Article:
In Vitro Generation of Stem Cell Memory-Like T Cells from Activated T Cells
Adoptive T-cell therapy is an attractive strategy for cancer immunotherapy. The transfer of in vitro expanded tumor-associated antigen (TAA)-specific T cells from patients may effectively fight against the original tumor cells. The chimeric antigen receptor-engineered T (CAR-T) cells are also shown to be a promising therapy for hematologic malignancies. However, one of the limitations of these T-cell-based therapies is a rapid acquisition of tolerant (anergy, deletion, dysfunctional and/or exhausted) phenotypes of T cells during activation in vitro and/or after transfer in vivo. We and others found that stem cell memory T (TSCM) cells are strongly resistant against such tolerance, showing strong expansion and persistence in vivo, and provide long-lasting antitumor effects. Here we describe a protocol for the generation of phenotypically TSCM-like cells (iTSCM cells), which can be induced by simple co-culture of activated T cells with OP9 stroma cells expressing a Notch ligand. We also showed the methods of cancer immunotherapy by using NSG mice.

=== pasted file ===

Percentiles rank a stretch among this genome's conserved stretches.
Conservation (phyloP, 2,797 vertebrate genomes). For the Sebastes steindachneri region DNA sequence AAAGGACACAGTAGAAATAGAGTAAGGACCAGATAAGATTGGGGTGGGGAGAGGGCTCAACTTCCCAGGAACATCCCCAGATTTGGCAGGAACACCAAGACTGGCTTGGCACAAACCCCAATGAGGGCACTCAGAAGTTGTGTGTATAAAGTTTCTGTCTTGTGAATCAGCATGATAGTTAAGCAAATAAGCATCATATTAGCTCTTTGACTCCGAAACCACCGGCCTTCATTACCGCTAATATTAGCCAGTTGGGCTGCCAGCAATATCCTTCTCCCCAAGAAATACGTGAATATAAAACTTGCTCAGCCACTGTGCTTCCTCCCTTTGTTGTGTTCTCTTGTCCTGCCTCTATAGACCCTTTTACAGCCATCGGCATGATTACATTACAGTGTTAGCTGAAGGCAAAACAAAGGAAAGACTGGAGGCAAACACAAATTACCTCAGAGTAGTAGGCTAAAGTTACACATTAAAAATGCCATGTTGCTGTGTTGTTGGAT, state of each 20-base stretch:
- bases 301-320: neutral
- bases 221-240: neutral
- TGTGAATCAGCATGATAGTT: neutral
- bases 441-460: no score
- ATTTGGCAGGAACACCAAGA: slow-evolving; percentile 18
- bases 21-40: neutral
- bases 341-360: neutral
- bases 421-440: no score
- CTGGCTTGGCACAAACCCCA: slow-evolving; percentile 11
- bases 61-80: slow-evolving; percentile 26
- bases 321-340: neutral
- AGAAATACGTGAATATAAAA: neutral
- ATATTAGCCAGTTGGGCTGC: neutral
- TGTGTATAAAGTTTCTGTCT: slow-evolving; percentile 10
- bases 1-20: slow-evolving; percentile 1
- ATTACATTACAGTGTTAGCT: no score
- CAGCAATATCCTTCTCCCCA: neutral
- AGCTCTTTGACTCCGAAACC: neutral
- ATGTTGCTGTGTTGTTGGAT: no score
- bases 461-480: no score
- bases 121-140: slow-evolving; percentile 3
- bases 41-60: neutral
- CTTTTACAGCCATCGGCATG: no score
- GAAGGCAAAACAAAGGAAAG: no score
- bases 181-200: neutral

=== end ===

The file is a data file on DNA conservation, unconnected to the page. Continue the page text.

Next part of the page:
Key wordsAdoptive T-cell therapy Stem cell memory T cells Notch signaling Co-culture with feeder cells EB virus-specific T cells NSG mice
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